The news below, needless to say, is what industry experts, artists and the public at large was expecting. If you missed the legal brouhaha and the underlying conflict, click the following AML article to find out what the fuss is all about:
“The Chairman, Copyright Society of Nigeria, Chief Tony Okoroji, has announced that a scheme has been worked out which should end the recent conflict between the members of COSON and the Nigerian broadcasting industry under the auspices of Broadcasting Organization of Nigeria (BON) and independent Broadcasting Association of Nigeria (IBAN).
In his New Year message to the music industry just issued in Lagos, Chief Okoroji said ‘I am happy to announce that we are now in a position to bring to an end the dispute between COSON on the one hand and Broadcasting Organization of Nigeria (BON) and independent Broadcasting Association of Nigeria (IBAN) on the other.
‘Any moment from now, I expect the NBC to announce a framework which if fully implemented will bring to an end the era of the ban of the broadcast of the music of Nigeria’s best artistes on our nation’s airwaves. The implementation of the framework should also make it unnecessary for COSON to continue to deploy multiple-litigation to compel broadcasting stations to pay appropriate copyright royalties for the musical works and sound recordings they broadcast. There is no question that if we follow through with the process, we would have unchained the music industry in Nigeria and set it on a part of growth hitherto unknown. The broadcast industry should also benefit because it will operate in an atmosphere of stability and certainty’.
In the statement titled ‘2014 – A YEAR OF UNPRECEDENTED BOOM FOR THE NIGERIAN MUSIC INDUSTRY’, Chief Okoroji described 2013 as a watershed year for the music industry in Nigeria. According to him, ‘We finally began a much needed and much postponed open conversation with the Nigerian broadcasting industry. Fierce as the engagement may have seemed, I believe that it was absolutely necessary and a lot of lessons have been learnt as a result. Both the music and broadcasting industries in Nigeria will be better for it over the long run.
‘Even during the end of year festivities, the conversations continued on several fronts with the historic engagement of the National Broadcasting Commission (NBC) and the Nigerian Copyright Commission (NCC) and several well-meaning Nigerian institutions and individuals.’
Chief Okoroji assured that COSON is ready to work conscientiously with the different partners in the broadcasting industry and the regulatory agencies to ensure that the framework is successfully implemented and that the Nigerian nation benefits from the episode.
Chief Okoroji, in the statement, repeated the earlier call by COSON on the National and State Assemblies and all the governments of the federation to ensure that clear provisions are made in the budgets of all Federal and State government owned broadcast stations for the payment of copyright royalties.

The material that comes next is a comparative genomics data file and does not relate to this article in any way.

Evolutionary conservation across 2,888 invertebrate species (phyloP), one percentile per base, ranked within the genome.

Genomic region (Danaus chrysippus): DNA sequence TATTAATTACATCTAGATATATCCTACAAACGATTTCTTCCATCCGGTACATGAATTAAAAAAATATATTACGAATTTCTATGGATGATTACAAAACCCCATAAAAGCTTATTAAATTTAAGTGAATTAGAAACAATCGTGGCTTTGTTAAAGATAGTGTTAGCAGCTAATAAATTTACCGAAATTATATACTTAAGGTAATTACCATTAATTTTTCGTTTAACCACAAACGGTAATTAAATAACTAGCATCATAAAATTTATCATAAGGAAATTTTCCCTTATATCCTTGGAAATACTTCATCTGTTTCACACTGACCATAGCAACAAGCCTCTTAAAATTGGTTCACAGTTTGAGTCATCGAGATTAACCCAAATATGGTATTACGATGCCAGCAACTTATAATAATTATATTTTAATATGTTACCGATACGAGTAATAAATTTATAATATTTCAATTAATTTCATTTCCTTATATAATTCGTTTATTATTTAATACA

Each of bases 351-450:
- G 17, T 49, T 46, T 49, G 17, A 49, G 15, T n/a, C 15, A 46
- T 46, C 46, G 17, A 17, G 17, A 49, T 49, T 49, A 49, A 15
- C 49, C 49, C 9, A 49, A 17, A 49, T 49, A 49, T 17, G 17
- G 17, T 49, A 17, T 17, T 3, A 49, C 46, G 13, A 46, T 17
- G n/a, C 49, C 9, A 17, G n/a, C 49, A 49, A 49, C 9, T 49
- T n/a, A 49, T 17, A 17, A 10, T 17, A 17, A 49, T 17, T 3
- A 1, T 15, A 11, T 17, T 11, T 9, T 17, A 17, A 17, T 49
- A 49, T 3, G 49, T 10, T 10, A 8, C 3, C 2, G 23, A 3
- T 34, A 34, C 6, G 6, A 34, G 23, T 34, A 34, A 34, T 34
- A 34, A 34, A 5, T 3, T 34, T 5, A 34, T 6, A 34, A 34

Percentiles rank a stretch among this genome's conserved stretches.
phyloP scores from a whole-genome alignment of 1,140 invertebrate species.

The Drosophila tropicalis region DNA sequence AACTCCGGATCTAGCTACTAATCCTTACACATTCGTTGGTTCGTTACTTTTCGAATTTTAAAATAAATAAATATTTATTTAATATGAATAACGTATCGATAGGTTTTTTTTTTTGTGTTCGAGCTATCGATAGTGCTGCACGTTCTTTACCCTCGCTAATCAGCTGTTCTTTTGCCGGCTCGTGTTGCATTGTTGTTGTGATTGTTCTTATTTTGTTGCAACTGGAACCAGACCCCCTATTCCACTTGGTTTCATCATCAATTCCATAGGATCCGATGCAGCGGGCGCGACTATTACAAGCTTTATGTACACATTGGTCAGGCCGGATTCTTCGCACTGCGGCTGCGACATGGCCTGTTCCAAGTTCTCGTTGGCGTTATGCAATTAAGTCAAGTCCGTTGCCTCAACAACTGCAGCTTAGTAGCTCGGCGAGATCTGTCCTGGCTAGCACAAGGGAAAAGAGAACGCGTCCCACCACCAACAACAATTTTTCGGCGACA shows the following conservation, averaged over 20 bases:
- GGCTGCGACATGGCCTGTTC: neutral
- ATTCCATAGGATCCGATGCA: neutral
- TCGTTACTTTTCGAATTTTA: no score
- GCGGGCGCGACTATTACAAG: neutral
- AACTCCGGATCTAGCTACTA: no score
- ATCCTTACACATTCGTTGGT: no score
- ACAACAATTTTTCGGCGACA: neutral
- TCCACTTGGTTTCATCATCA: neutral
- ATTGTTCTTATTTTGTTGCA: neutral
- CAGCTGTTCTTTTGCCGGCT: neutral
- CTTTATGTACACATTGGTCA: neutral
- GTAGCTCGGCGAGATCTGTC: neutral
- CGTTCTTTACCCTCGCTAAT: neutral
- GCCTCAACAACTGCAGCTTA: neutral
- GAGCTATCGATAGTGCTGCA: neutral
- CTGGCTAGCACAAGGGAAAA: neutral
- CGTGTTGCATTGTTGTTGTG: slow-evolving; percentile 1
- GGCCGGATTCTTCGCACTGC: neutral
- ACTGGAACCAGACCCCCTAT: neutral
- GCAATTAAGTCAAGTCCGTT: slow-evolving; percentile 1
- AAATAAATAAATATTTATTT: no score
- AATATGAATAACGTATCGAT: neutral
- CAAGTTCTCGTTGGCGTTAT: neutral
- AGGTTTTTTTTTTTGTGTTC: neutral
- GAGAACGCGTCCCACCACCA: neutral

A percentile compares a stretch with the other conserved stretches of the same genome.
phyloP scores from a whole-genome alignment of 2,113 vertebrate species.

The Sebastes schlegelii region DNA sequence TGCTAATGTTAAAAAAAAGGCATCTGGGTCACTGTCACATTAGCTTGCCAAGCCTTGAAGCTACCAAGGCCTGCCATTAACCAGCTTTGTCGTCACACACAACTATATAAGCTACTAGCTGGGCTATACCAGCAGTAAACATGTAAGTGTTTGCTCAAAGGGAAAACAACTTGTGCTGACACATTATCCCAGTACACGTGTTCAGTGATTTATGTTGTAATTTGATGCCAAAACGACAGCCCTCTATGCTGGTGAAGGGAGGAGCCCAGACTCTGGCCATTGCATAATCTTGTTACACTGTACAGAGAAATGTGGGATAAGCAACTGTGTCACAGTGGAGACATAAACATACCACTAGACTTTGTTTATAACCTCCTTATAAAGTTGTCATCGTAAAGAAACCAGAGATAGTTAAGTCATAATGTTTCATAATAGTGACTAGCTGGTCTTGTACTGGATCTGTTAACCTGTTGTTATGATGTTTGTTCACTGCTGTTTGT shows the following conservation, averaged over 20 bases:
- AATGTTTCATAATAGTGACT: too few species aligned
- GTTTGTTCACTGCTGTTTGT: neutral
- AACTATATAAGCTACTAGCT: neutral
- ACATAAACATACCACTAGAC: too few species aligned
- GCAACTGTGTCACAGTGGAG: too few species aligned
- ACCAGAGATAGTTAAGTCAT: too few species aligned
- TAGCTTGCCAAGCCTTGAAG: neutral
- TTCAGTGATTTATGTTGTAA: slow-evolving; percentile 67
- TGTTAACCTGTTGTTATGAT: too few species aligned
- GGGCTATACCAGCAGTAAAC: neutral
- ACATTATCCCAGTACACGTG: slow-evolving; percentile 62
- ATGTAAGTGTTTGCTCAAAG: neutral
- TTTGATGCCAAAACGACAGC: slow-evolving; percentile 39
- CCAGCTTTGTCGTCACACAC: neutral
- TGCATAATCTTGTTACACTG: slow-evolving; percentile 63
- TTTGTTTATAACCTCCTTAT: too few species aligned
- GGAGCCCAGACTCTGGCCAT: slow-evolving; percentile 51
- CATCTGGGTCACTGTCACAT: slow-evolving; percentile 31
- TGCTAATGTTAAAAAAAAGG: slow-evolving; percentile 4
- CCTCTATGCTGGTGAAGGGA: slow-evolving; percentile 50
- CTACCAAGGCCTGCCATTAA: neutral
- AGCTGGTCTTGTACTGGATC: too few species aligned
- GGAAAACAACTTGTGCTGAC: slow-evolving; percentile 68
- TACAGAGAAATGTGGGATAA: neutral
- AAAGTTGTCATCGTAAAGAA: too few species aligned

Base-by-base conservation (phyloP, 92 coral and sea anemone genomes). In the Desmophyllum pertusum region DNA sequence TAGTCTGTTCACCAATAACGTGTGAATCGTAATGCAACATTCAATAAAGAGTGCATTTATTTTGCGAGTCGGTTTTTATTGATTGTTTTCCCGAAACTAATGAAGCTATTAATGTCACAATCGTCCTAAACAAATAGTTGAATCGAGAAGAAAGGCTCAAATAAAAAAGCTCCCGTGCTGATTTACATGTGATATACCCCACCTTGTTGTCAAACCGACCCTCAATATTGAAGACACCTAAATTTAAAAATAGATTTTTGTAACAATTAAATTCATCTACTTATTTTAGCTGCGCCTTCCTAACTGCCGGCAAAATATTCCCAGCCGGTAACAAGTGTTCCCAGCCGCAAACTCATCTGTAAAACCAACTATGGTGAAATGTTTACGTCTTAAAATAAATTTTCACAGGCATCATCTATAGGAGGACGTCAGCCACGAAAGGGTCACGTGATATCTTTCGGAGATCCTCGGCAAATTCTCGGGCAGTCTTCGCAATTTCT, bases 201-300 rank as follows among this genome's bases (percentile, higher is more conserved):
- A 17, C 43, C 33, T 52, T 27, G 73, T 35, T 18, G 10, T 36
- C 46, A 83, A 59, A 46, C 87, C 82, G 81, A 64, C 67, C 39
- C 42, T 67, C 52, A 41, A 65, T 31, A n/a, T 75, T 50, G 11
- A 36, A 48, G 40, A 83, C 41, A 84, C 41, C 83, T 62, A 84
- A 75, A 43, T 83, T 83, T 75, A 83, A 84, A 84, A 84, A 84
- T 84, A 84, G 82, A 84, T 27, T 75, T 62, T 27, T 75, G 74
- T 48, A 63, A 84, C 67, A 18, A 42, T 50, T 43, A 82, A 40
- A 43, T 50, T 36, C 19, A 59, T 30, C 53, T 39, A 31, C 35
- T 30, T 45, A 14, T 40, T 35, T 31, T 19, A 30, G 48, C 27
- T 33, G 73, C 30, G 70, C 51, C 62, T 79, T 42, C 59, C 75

In the words of Chief Okoroji, ‘it is very well known that most of these stations were set up for political reasons. They have very little chance of generating proper revenue. Meanwhile, they sustain their operations by freely using the intellectual property of innocent citizens who have invested in creativity with hard earned money. The Nigerian music industry cannot and should not be expected to subsidize broadcasting in Nigeria. The capital requirements of the stations are budgeted, the salaries of the staff are budgeted but the royalties to those who create and invest in the music which sustains the stations are not budgeted. This cannot continue’.
In the message, Chief Okoroji discussed several initiatives which COSON is working on to create new and sustainable streams of income for practitioners in 2014.
The COSON Chairman declared, ‘As we begin the year 2014, we must rededicate ourselves to the full engagement of the Nigerian people, institutions and the various governments on the potential contributions of the Nigerian music industry to the socio-economic development of the Nigerian nation. We must bring to national attention the necessity to fully deploy the substantial international comparative advantage which our nation possesses in this area so as to provide hundreds of thousands of jobs to the teeming masses of Nigerian youth who today parade the streets of our country with little hope.
He commended practitioners in the industry for the substantial unity of purpose displayed in the recent steps taken by the industry to liberate the industry and create new and sustainable streams of income for practitioners. He promised that in the New Year, COSON will remain fully engaged as an important driver of the process.”